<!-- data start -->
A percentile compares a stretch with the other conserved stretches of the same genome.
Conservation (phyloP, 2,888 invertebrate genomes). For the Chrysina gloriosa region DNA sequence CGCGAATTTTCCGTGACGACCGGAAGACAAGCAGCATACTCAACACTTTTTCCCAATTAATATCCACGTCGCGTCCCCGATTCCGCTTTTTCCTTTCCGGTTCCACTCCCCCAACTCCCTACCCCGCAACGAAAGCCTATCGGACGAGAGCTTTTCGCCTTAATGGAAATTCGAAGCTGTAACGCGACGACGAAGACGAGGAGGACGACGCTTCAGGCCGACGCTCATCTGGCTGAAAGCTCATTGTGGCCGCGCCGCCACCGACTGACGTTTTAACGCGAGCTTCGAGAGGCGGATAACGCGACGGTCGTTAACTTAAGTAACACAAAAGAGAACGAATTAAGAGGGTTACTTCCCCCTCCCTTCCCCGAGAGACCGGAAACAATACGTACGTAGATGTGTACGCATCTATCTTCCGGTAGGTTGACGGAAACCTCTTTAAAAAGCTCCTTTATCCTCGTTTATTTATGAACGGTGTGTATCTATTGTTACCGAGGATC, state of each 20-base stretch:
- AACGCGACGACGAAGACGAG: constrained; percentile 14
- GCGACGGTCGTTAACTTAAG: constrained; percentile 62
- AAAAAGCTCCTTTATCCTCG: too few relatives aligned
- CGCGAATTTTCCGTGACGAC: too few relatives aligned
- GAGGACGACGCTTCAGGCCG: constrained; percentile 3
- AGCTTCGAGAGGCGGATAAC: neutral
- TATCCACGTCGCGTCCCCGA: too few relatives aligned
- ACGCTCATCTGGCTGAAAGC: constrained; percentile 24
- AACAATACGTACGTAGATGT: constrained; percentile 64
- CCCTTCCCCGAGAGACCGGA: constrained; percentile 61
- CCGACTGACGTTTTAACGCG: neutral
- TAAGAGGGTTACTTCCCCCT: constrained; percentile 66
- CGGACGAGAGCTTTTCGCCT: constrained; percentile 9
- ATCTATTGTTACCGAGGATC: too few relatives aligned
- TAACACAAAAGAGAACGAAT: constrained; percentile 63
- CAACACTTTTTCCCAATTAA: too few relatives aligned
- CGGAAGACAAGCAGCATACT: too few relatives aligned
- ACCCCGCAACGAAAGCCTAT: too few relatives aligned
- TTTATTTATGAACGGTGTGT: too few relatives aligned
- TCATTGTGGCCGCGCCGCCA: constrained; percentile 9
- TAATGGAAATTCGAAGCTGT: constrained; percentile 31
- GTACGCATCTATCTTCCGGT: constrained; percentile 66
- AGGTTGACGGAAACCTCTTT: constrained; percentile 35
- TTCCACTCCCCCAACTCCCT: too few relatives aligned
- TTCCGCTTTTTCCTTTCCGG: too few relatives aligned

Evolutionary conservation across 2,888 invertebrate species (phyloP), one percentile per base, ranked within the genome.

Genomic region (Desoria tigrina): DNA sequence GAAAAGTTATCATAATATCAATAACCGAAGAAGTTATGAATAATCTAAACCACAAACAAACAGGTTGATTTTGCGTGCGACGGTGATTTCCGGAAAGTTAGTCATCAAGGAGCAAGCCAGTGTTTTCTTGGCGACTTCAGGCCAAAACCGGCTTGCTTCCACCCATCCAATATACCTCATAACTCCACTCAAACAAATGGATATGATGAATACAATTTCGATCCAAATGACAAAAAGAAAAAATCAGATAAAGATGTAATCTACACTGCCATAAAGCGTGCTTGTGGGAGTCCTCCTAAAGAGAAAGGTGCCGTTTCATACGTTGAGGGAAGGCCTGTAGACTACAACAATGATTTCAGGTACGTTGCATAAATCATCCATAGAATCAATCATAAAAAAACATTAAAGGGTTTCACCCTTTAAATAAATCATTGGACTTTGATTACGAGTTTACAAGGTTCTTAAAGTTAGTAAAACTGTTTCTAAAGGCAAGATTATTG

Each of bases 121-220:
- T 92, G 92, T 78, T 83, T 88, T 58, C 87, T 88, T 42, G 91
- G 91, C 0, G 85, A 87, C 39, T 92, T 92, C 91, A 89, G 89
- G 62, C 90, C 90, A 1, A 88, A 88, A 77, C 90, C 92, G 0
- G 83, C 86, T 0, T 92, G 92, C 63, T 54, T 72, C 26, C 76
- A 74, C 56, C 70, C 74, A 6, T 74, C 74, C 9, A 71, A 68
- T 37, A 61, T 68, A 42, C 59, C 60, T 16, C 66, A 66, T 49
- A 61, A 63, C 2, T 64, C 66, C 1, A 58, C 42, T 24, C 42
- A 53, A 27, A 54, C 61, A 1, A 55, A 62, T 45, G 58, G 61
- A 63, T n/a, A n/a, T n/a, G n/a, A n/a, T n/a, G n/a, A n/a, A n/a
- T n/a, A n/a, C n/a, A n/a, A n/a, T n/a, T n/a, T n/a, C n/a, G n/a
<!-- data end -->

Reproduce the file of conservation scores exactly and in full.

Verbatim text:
A percentile compares a stretch with the other conserved stretches of the same genome.
Conservation (phyloP, 2,888 invertebrate genomes). For the Chrysina gloriosa region DNA sequence CGCGAATTTTCCGTGACGACCGGAAGACAAGCAGCATACTCAACACTTTTTCCCAATTAATATCCACGTCGCGTCCCCGATTCCGCTTTTTCCTTTCCGGTTCCACTCCCCCAACTCCCTACCCCGCAACGAAAGCCTATCGGACGAGAGCTTTTCGCCTTAATGGAAATTCGAAGCTGTAACGCGACGACGAAGACGAGGAGGACGACGCTTCAGGCCGACGCTCATCTGGCTGAAAGCTCATTGTGGCCGCGCCGCCACCGACTGACGTTTTAACGCGAGCTTCGAGAGGCGGATAACGCGACGGTCGTTAACTTAAGTAACACAAAAGAGAACGAATTAAGAGGGTTACTTCCCCCTCCCTTCCCCGAGAGACCGGAAACAATACGTACGTAGATGTGTACGCATCTATCTTCCGGTAGGTTGACGGAAACCTCTTTAAAAAGCTCCTTTATCCTCGTTTATTTATGAACGGTGTGTATCTATTGTTACCGAGGATC, state of each 20-base stretch:
- AACGCGACGACGAAGACGAG: constrained; percentile 14
- GCGACGGTCGTTAACTTAAG: constrained; percentile 62
- AAAAAGCTCCTTTATCCTCG: too few relatives aligned
- CGCGAATTTTCCGTGACGAC: too few relatives aligned
- GAGGACGACGCTTCAGGCCG: constrained; percentile 3
- AGCTTCGAGAGGCGGATAAC: neutral
- TATCCACGTCGCGTCCCCGA: too few relatives aligned
- ACGCTCATCTGGCTGAAAGC: constrained; percentile 24
- AACAATACGTACGTAGATGT: constrained; percentile 64
- CCCTTCCCCGAGAGACCGGA: constrained; percentile 61
- CCGACTGACGTTTTAACGCG: neutral
- TAAGAGGGTTACTTCCCCCT: constrained; percentile 66
- CGGACGAGAGCTTTTCGCCT: constrained; percentile 9
- ATCTATTGTTACCGAGGATC: too few relatives aligned
- TAACACAAAAGAGAACGAAT: constrained; percentile 63
- CAACACTTTTTCCCAATTAA: too few relatives aligned
- CGGAAGACAAGCAGCATACT: too few relatives aligned
- ACCCCGCAACGAAAGCCTAT: too few relatives aligned
- TTTATTTATGAACGGTGTGT: too few relatives aligned
- TCATTGTGGCCGCGCCGCCA: constrained; percentile 9
- TAATGGAAATTCGAAGCTGT: constrained; percentile 31
- GTACGCATCTATCTTCCGGT: constrained; percentile 66
- AGGTTGACGGAAACCTCTTT: constrained; percentile 35
- TTCCACTCCCCCAACTCCCT: too few relatives aligned
- TTCCGCTTTTTCCTTTCCGG: too few relatives aligned

Evolutionary conservation across 2,888 invertebrate species (phyloP), one percentile per base, ranked within the genome.

Genomic region (Desoria tigrina): DNA sequence GAAAAGTTATCATAATATCAATAACCGAAGAAGTTATGAATAATCTAAACCACAAACAAACAGGTTGATTTTGCGTGCGACGGTGATTTCCGGAAAGTTAGTCATCAAGGAGCAAGCCAGTGTTTTCTTGGCGACTTCAGGCCAAAACCGGCTTGCTTCCACCCATCCAATATACCTCATAACTCCACTCAAACAAATGGATATGATGAATACAATTTCGATCCAAATGACAAAAAGAAAAAATCAGATAAAGATGTAATCTACACTGCCATAAAGCGTGCTTGTGGGAGTCCTCCTAAAGAGAAAGGTGCCGTTTCATACGTTGAGGGAAGGCCTGTAGACTACAACAATGATTTCAGGTACGTTGCATAAATCATCCATAGAATCAATCATAAAAAAACATTAAAGGGTTTCACCCTTTAAATAAATCATTGGACTTTGATTACGAGTTTACAAGGTTCTTAAAGTTAGTAAAACTGTTTCTAAAGGCAAGATTATTG

Each of bases 121-220:
- T 92, G 92, T 78, T 83, T 88, T 58, C 87, T 88, T 42, G 91
- G 91, C 0, G 85, A 87, C 39, T 92, T 92, C 91, A 89, G 89
- G 62, C 90, C 90, A 1, A 88, A 88, A 77, C 90, C 92, G 0
- G 83, C 86, T 0, T 92, G 92, C 63, T 54, T 72, C 26, C 76
- A 74, C 56, C 70, C 74, A 6, T 74, C 74, C 9, A 71, A 68
- T 37, A 61, T 68, A 42, C 59, C 60, T 16, C 66, A 66, T 49
- A 61, A 63, C 2, T 64, C 66, C 1, A 58, C 42, T 24, C 42
- A 53, A 27, A 54, C 61, A 1, A 55, A 62, T 45, G 58, G 61
- A 63, T n/a, A n/a, T n/a, G n/a, A n/a, T n/a, G n/a, A n/a, A n/a
- T n/a, A n/a, C n/a, A n/a, A n/a, T n/a, T n/a, T n/a, C n/a, G n/a